Disclaimer: In this blog only the opinion of DVW is presented, not that of the association. This also applies to all previous blogs of this section.
You may have noticed that no new articles were added to the website in September. There were two main reasons for this: Firstly, I had to migrate the site to a larger server, as it is very powerful. The migration didn’t go very smoothly. But the small difficulties have been solved in the meantime. Secondly, I have now made the site bilingual, i.e. all future articles/contributions will be presented in English as well. This has also meant some work. Especially with this last measure I hope for an increased international visibility, because according to my experiences so far, German-speaking philatelists (can) only use the possibilities of the internet to a very small extent.
This hypothesis was further supported by the fact that the offer of virtual seminars (including our own) is hardly – if at all – noticed by Austrian/German philatelists. It’s a pity, because – even if Corona should be a thing of the past – this would be a very good addition to the ongoing club evenings where people can meet. Imagine that you are getting (even) older, cannot leave the house in winter because you are afraid of falling and breaking your neck…. Wouldn’t it be nice to stay in touch with the others, talking about your philatelic collection?
And maybe Corona will cause further restrictions after all we should all remember that most of us, including myself, unfortunately belong to the risk group. And if somebody thinks it’s not all that bad….., o.k. he/she should do it, but don’t complain afterwards (exponential growth is very dangerous!), and say afterwards that more should have been done…….
This could also make it easier to attract younger philatelists or, as I have been told, “middle-aged people with purchasing power”. You use a medium that does them justice. One can give lectures that are not purely philatelic, but also provide in-depth knowledge on topics that might be of interest to them. That would be different from many of our club evenings or exhibitions which are only geared towards philately and which are usually only attended by people of retirement age. Why should an 18-year-old go there? What can we offer him/her there? Will he/she find his/her friends there? Or working parents who do not really want to go out in the evening because they are too tired. But they could watch a short lecture, in pyjamas just before going to bed….Maybe we can get a little closer to these groups in particular by including the digitalised world and its non-binding nature.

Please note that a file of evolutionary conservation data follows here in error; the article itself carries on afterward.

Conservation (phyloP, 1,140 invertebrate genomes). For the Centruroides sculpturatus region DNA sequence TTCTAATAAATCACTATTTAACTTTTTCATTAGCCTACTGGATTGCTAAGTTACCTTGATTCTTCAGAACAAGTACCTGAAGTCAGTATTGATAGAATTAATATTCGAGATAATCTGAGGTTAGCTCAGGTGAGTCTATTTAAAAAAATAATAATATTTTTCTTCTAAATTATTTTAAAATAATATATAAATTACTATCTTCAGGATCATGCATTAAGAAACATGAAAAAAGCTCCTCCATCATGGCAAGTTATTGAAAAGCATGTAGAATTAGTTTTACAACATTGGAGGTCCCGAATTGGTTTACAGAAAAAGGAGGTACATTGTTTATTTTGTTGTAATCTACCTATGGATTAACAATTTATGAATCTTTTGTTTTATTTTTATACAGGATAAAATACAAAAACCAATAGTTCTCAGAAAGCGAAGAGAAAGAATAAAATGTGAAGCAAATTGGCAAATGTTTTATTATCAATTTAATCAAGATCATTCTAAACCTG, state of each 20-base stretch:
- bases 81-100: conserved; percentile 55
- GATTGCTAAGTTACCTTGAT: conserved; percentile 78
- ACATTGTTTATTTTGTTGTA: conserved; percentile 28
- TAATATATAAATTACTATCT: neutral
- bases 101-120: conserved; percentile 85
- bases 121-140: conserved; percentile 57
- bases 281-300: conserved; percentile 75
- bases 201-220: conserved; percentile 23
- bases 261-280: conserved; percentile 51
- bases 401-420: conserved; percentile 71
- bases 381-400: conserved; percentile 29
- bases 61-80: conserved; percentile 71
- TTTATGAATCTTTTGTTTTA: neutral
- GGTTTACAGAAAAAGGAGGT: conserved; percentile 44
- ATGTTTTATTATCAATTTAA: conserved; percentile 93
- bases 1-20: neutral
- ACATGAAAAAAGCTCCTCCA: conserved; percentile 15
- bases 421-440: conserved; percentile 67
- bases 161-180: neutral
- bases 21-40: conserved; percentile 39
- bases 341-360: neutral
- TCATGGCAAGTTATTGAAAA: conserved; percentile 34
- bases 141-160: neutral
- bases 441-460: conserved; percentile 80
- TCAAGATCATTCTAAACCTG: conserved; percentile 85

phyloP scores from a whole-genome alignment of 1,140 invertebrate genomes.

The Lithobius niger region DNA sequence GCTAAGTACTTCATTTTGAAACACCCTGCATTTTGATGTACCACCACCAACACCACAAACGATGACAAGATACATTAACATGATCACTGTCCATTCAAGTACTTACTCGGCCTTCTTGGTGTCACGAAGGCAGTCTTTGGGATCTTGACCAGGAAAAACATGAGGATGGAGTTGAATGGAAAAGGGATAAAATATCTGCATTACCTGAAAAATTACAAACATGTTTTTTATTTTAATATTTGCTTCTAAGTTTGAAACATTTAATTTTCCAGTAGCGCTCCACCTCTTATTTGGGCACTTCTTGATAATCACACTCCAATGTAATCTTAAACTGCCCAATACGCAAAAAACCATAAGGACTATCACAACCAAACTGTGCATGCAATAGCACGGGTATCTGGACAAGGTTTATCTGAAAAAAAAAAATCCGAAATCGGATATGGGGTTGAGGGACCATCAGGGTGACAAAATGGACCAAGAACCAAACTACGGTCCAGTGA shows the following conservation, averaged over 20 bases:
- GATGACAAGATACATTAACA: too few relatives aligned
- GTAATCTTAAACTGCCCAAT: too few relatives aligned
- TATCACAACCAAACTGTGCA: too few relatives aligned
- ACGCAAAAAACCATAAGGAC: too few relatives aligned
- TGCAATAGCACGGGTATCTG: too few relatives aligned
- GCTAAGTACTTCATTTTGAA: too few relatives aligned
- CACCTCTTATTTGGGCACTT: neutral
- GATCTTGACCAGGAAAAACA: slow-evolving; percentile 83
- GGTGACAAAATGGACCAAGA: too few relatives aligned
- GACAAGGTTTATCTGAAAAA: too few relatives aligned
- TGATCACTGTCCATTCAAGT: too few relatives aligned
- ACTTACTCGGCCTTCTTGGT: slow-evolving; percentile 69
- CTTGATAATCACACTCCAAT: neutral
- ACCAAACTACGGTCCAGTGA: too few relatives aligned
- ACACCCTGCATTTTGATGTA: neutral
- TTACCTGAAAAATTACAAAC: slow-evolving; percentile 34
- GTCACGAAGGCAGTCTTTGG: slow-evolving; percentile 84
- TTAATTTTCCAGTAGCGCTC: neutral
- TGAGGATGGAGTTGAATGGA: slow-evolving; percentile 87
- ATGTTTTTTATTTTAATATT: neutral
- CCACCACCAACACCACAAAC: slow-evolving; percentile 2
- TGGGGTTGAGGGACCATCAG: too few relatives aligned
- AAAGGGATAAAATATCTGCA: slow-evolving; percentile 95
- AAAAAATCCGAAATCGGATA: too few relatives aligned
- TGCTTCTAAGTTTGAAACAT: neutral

In no way do I want to give up on our club evenings, they are important, they are also fun and one should never underestimate the personal contact. But I personally think that the use and integration of the digital world is an important step towards
- networking between active philatelists (also outside the local network),
- the integration of our members “excluded” for health reasons,
- to make our hobby visible to a wider audience (online exhibits, see also here, or our own website)
- to address non-philatelists: younger people who are not interested in the cover of the month, but who like to play our philatelic puzzle, or by integrating non-philatelic topics into philately – means: picking up people where they stand…….
It’s up to us how we get the best out of the current and philatelic mess. And we have alternatives, especially through digitisation.
But I get the feeling that the philatelic German-speaking community is being overrun by the world in this respect. One always looks enviously at the active philatelic communities overseas. But hey guys, there is also more use of digitalisation. Take a look at their virtual offers. It can make you dizzy. In our countries, all this is still in its infancy, although the first virtual seminars are already taking place (e.g. also by our partner association Rosenegg), who triy to combine philately with social issues in order to appeal to non-philatelists.
But we are not alone in the lack of digitisation, just look at the schools. If the children cannot learn it, then they cannot teach grandma and grandpa either. But if, of course, “fast internet is not needed at every milk churn” (statement of the “very capable” German Research Minister), we should not be surprised.
It’s a pity, really, since digitisation would be one of the many paths to the philatelic future, and here nobody is taking it! I have found practically nothing philatelic from Germany and Austria on the subject of digitisation. Even taking a first step would be so simple – ….. documented by a quote from a listener of our last virtual seminar, who is also of retirement age ….. “It was the first time I ‘zoomed in’ and it was not … bad.”
And ……, we also would help where we can. So dear fellow philatelists, don’t be afraid of the future and the computer……. The future has already begun. In other countries definitely……